Billionaire Carlos Rodriguez-Pastor wanted to reform education in Peru, his native country. While Peru’s economy has grown and stabilized, its education system remains one of the world’s worst. Rodriguez-Pastor, the chairman of financial services and retail conglomerate Intercorp, envisioned a new kind of school he could build into a larger network across Peru—while keeping tuition at just $100 a month. In 2010 he bought three private schools in Lima to get started, but how do you create a school system from scratch?
“You don’t want to mess this up,” says Sandy Speicher, the head of education practice at Ideo, a design and innovation firm founded in Palo Alto that works with both public- and private-sector clients. It’s “about understanding what design can do to help education systems progress.”
Ideo is best known for developing tech products, including Apple’s first production mouse and Wells Fargo’s most recent ATM interface. Ideo also has a growing portfolio of education programs. After meeting someone from the firm at the World Economic Forum in Latin America in the spring of 2010, Rodriguez-Pastor enlisted the company’s assistance. A few months later, the financier met Speicher and challenged her to develop a high-quality, low-tuition, scalable system.
Speicher, 39, grew up in Freeport, N.Y., and studied visual communications at Washington University in St. Louis. In 2004 she enrolled in the Learning, Design and Technology master’s program at Stanford University. She landed an internship at Ideo and has been there ever since. In 2013 she and others from Ideo were hired to help San Francisco’s public school system revamp its meals program. They sought to improve students’ eating habits, get them to buy more lunches, and enhance learning. Ideo’s recommendations focused on how, rather than what, children eat by offering varying seating options and technology-driven features, such as a menu app for students to plan their meals. The school district is looking to test the suggestions over the next year.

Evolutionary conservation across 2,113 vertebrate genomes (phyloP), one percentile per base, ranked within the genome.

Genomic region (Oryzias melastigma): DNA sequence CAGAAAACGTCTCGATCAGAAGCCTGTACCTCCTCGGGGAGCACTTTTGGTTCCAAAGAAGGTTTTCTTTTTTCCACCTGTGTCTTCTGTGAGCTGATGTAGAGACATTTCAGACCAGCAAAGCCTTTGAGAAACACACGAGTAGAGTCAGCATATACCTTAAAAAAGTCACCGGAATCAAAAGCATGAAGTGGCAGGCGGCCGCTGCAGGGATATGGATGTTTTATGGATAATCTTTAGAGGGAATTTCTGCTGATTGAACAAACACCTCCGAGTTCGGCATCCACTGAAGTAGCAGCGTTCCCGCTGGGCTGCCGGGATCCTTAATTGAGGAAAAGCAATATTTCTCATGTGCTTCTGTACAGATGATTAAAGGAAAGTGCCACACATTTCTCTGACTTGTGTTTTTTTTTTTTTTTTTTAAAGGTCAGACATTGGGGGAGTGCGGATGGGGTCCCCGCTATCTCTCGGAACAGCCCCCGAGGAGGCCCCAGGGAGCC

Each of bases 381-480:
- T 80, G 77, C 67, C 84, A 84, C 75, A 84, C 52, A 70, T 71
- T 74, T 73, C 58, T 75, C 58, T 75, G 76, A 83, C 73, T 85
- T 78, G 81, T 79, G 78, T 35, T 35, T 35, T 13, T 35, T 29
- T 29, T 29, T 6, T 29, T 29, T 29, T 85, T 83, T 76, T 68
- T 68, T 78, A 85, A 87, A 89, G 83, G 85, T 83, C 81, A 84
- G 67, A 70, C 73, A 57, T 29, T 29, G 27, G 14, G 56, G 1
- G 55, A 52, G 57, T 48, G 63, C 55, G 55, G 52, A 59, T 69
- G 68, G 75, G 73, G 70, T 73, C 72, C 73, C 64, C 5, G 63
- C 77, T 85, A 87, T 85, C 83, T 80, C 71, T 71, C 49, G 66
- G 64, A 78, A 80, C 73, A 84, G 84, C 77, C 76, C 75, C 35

For Innova Schools (Rodriguez-Pastor’s name for the private equity-funded system), Speicher and her team of about a dozen designers were charged with developing a curriculum, designing physical spaces, and drafting a business model. The designers traveled to Peru in October 2011 to start their research, interviewing more than 90 teachers, administrators, parents, students, and investors. A big part of the Ideo process is to ask lots of questions and help clients come up with as many ideas as the designers themselves.
“They pushed us to think about everything from how desks are set and class size to methods of teaching and even business objectives,” says Rolando Núñez-Baza, Innova’s innovation director, who worked as the liaison to Ideo. “They are able to pick up on the things that you’re not seeing because you’re in the middle of it.”
There were many heated discussions, Núñez-Baza says, given the mix of people involved—academics, investors, and the Ideo team. Speicher is “very principled and the sort of person who would come into a discussion, listen to what we were saying, and somehow elevate it,” he says. “She’s great at connecting dots.”
Rather than offer a traditional setting, with students sitting in a classroom under a teacher’s instruction, the schools take a blended learning approach. Students spend a certain number of days as part of a group but also have time on their own, to develop skills or conduct research. The physical spaces are flexible: Walls can be adjusted to accommodate more students or to break up spaces, and there are outdoor classrooms. Ideo also learned that curriculum was a challenge for the teachers, so Speicher’s team developed a database of about 18,000 lesson plans.
It took six months for Ideo to form a plan. Innova has since grown to 23 schools with 13,500 students and 725 teachers, and the number of schools is expected to double over the next three years. The tuition remains at $100 a month.